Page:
It’s business as usual for the Fire Service on Christmas Day

Northern Ireland Fire and Rescue Service district commander Barry McDowell. (DER5113PG012)
Northern Ireland Fire and Rescue Service district commander Barry McDowell. (DER5113PG012)

Barry McDowell is the District Commander for the Derry area for the Northern Ireland Fire and Rescue Service.

The Derry District includes Crescent Link, Northland, Dungiven and Limavady. About 180 people work for Barry throughout the District.

He has worked for the fire service for 25 years. He covered the 24 hour shift on Christmas Day this year. This involved providing fire cover from home, responding to any emergencies that come through the pager. There was also be a ‘watch’ team at the Station on Christmas Day.

Barry has worked many other Christmas Days throughout his time with the Fire Service.

“You have to be a very open-minded person and have a lot of integrity to do this job because you are faced with so many different scenarios. When you join the Fire Service you realise that you’re there to serve the community and when it’s your turn to work you just have to embrace it.

“Ultimately you’re there to protect the community so you need to be able to say, well today’s my day to work and make the most of it.

“Christmas is basically business as usual for us. The bottom line is we’re here 24 hours a day 7 days a week. It’s a sense of duty we have to the community. You know when you’re signing up that on public or bank holidays etc you have to step up to the mark.

“You’re there knowing that on that specific day, if anything was to happen to anybody, should it be a house fire or road traffic collision, it takes a special person to be able to go and help that person in that dramatic situation, especially at Christmas time.

“Knowing we’re there to do that, it makes you very proud.

“In 2011 when there was extreme weather, pipes burst and there was a lot of flooding. That was an extremely busy period. I think I attended 15 calls on Christmas Day which is very high for one day.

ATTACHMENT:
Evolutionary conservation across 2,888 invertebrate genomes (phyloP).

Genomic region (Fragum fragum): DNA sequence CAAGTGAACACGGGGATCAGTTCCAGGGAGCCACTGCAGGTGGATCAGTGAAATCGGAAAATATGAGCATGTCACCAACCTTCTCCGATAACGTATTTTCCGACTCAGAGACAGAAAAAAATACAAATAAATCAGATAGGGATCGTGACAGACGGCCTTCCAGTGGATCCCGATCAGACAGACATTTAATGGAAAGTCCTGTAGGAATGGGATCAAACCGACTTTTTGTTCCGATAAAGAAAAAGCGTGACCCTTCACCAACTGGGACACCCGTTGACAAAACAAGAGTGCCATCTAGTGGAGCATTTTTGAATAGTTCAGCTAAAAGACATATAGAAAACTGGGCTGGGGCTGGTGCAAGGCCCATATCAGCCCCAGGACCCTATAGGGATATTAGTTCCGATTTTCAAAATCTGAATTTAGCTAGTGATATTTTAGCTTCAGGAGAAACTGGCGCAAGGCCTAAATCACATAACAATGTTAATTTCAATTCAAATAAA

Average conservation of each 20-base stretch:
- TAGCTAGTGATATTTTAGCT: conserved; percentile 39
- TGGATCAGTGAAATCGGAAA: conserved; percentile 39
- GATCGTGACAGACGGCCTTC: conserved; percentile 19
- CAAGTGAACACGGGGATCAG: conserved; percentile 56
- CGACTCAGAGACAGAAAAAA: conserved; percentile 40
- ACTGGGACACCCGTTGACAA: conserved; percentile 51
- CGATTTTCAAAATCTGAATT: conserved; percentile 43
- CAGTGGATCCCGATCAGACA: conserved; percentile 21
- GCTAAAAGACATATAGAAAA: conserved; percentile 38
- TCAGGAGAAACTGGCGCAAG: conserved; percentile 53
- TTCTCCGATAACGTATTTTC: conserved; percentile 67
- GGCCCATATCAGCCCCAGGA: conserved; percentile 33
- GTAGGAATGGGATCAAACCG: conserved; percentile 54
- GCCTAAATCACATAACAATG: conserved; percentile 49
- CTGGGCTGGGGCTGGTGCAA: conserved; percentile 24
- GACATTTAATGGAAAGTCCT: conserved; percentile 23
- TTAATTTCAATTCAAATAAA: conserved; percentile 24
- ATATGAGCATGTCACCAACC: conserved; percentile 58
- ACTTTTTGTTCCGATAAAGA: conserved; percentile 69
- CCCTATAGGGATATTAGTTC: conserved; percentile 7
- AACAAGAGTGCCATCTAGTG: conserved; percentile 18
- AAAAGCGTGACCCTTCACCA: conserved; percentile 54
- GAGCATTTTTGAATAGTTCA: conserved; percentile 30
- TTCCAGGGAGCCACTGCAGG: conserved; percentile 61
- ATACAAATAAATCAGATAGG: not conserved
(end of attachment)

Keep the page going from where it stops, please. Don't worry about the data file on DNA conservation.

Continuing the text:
“It all depends on the conditions. I always hope I don’t have go to one call on Christmas Day, but you just never know.

“On Christmas Day two years ago I got a call to a simple thing, it was a fire which happened in a house, people left the room with a candle on and the candle caught the curtains and the living room caught fire. The living room was badly damaged but we responded very quickly, extinguished the fire and the person’s home wasn’t completely destroyed because of it.

“How traumatic would that be to happen any day of the year, never mind Christmas?”

Is there anything he feels he is missing out on when he works at Christmas?

“Well if I get called out I could be away for twenty minutes or half an hour, but I also could be away for half a day or a full day. You always have that worry about when you go out the door you could be away for hours.

“You would obviously miss your family during that time. Everyone wants their family around them at Christmas but it’s your community you’re serving.

“In Christmas 2011 we had just sat down to Christmas dinner and I got the call and I was away for over two hours. That’s something nobody wants to see, anyone getting up to leave especially during the meal time. But there’s no such thing as saying, ‘No, I have to have my dinner, I can’t not go on that call.’

“They all understand, they’re bigger now and they’ve gone through it with me my whole career. The fire service is one big family, not only within the work place - your actual family becomes part of it as well.”

Barry wanted to highlight some points in the NIFRS Christmas Safety Appeal, “While it’s usually nice to see people at Christmas, in our line of work it’s often not so nice. I would ask people to think about their fire safety at home, as well as road safety to make sure we are not interrupting their festivities this year. During severe and prolonged weather periods, and over Christmas we would ask people to remain indoors as much as possible.

“Things that can create fire hazards are used more often in the home at this time of year - candles, fairy lights, portable heaters and fires that have not been lit for some time. Such additional hazards resulted in fire fighters attending 54 accidental house fires over the Christmas period last year. Sometimes people can become complacent about fire safety during Christmas.

“I’d be urging everyone to keep themselves and their families’ safe by becoming extra vigilant. Ensure you have a bedtime routine, check smoke alarms are working and make visitors and your own families aware of the escape plan.”